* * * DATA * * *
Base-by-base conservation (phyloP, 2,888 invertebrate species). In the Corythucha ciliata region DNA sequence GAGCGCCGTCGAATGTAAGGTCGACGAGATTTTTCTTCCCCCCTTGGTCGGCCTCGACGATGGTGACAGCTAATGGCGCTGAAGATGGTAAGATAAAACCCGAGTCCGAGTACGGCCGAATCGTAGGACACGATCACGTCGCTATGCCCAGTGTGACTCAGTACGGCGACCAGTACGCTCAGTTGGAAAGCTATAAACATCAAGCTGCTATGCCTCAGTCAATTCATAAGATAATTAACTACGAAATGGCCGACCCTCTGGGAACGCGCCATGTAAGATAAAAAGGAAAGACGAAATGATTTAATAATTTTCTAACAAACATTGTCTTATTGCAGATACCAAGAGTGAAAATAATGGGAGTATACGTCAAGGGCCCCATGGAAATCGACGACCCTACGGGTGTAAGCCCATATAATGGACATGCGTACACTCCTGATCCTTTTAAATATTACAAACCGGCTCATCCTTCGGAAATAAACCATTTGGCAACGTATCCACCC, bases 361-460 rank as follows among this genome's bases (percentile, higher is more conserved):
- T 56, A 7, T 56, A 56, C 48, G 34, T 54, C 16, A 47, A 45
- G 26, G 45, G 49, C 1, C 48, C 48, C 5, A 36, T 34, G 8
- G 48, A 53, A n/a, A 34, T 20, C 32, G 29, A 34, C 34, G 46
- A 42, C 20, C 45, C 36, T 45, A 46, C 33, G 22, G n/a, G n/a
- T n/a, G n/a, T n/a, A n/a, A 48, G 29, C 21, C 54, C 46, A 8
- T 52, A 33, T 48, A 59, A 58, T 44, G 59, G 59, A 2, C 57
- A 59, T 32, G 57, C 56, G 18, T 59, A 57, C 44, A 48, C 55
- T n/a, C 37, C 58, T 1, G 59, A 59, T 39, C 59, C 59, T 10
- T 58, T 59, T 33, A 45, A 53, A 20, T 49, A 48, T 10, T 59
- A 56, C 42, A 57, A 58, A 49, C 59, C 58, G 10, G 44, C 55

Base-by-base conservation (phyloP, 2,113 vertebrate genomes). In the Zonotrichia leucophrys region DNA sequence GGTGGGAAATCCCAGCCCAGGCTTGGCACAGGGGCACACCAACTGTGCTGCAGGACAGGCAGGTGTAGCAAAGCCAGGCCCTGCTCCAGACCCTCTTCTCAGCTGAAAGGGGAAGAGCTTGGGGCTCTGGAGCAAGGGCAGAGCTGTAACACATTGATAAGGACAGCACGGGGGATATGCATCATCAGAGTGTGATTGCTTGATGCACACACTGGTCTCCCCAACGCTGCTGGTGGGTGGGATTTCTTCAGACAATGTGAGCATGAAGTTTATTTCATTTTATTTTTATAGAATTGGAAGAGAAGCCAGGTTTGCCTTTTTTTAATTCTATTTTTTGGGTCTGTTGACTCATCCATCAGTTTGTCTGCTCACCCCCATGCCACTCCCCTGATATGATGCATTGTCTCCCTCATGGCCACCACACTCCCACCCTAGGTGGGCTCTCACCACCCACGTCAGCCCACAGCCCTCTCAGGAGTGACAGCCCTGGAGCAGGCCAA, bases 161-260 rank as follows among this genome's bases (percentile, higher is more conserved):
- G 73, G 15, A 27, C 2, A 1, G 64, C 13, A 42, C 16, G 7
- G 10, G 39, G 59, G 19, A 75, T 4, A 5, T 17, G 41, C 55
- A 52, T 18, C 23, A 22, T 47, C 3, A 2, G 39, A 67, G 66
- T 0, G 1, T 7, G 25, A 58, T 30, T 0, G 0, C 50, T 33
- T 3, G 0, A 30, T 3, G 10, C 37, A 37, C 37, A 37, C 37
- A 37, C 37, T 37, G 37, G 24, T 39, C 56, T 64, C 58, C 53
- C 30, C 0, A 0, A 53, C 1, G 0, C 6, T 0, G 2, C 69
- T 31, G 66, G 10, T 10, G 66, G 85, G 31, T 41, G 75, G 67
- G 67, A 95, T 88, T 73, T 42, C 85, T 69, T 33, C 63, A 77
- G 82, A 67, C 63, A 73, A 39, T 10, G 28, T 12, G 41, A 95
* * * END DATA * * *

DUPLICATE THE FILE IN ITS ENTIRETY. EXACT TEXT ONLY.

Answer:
Base-by-base conservation (phyloP, 2,888 invertebrate species). In the Corythucha ciliata region DNA sequence GAGCGCCGTCGAATGTAAGGTCGACGAGATTTTTCTTCCCCCCTTGGTCGGCCTCGACGATGGTGACAGCTAATGGCGCTGAAGATGGTAAGATAAAACCCGAGTCCGAGTACGGCCGAATCGTAGGACACGATCACGTCGCTATGCCCAGTGTGACTCAGTACGGCGACCAGTACGCTCAGTTGGAAAGCTATAAACATCAAGCTGCTATGCCTCAGTCAATTCATAAGATAATTAACTACGAAATGGCCGACCCTCTGGGAACGCGCCATGTAAGATAAAAAGGAAAGACGAAATGATTTAATAATTTTCTAACAAACATTGTCTTATTGCAGATACCAAGAGTGAAAATAATGGGAGTATACGTCAAGGGCCCCATGGAAATCGACGACCCTACGGGTGTAAGCCCATATAATGGACATGCGTACACTCCTGATCCTTTTAAATATTACAAACCGGCTCATCCTTCGGAAATAAACCATTTGGCAACGTATCCACCC, bases 361-460 rank as follows among this genome's bases (percentile, higher is more conserved):
- T 56, A 7, T 56, A 56, C 48, G 34, T 54, C 16, A 47, A 45
- G 26, G 45, G 49, C 1, C 48, C 48, C 5, A 36, T 34, G 8
- G 48, A 53, A n/a, A 34, T 20, C 32, G 29, A 34, C 34, G 46
- A 42, C 20, C 45, C 36, T 45, A 46, C 33, G 22, G n/a, G n/a
- T n/a, G n/a, T n/a, A n/a, A 48, G 29, C 21, C 54, C 46, A 8
- T 52, A 33, T 48, A 59, A 58, T 44, G 59, G 59, A 2, C 57
- A 59, T 32, G 57, C 56, G 18, T 59, A 57, C 44, A 48, C 55
- T n/a, C 37, C 58, T 1, G 59, A 59, T 39, C 59, C 59, T 10
- T 58, T 59, T 33, A 45, A 53, A 20, T 49, A 48, T 10, T 59
- A 56, C 42, A 57, A 58, A 49, C 59, C 58, G 10, G 44, C 55

Base-by-base conservation (phyloP, 2,113 vertebrate genomes). In the Zonotrichia leucophrys region DNA sequence GGTGGGAAATCCCAGCCCAGGCTTGGCACAGGGGCACACCAACTGTGCTGCAGGACAGGCAGGTGTAGCAAAGCCAGGCCCTGCTCCAGACCCTCTTCTCAGCTGAAAGGGGAAGAGCTTGGGGCTCTGGAGCAAGGGCAGAGCTGTAACACATTGATAAGGACAGCACGGGGGATATGCATCATCAGAGTGTGATTGCTTGATGCACACACTGGTCTCCCCAACGCTGCTGGTGGGTGGGATTTCTTCAGACAATGTGAGCATGAAGTTTATTTCATTTTATTTTTATAGAATTGGAAGAGAAGCCAGGTTTGCCTTTTTTTAATTCTATTTTTTGGGTCTGTTGACTCATCCATCAGTTTGTCTGCTCACCCCCATGCCACTCCCCTGATATGATGCATTGTCTCCCTCATGGCCACCACACTCCCACCCTAGGTGGGCTCTCACCACCCACGTCAGCCCACAGCCCTCTCAGGAGTGACAGCCCTGGAGCAGGCCAA, bases 161-260 rank as follows among this genome's bases (percentile, higher is more conserved):
- G 73, G 15, A 27, C 2, A 1, G 64, C 13, A 42, C 16, G 7
- G 10, G 39, G 59, G 19, A 75, T 4, A 5, T 17, G 41, C 55
- A 52, T 18, C 23, A 22, T 47, C 3, A 2, G 39, A 67, G 66
- T 0, G 1, T 7, G 25, A 58, T 30, T 0, G 0, C 50, T 33
- T 3, G 0, A 30, T 3, G 10, C 37, A 37, C 37, A 37, C 37
- A 37, C 37, T 37, G 37, G 24, T 39, C 56, T 64, C 58, C 53
- C 30, C 0, A 0, A 53, C 1, G 0, C 6, T 0, G 2, C 69
- T 31, G 66, G 10, T 10, G 66, G 85, G 31, T 41, G 75, G 67
- G 67, A 95, T 88, T 73, T 42, C 85, T 69, T 33, C 63, A 77
- G 82, A 67, C 63, A 73, A 39, T 10, G 28, T 12, G 41, A 95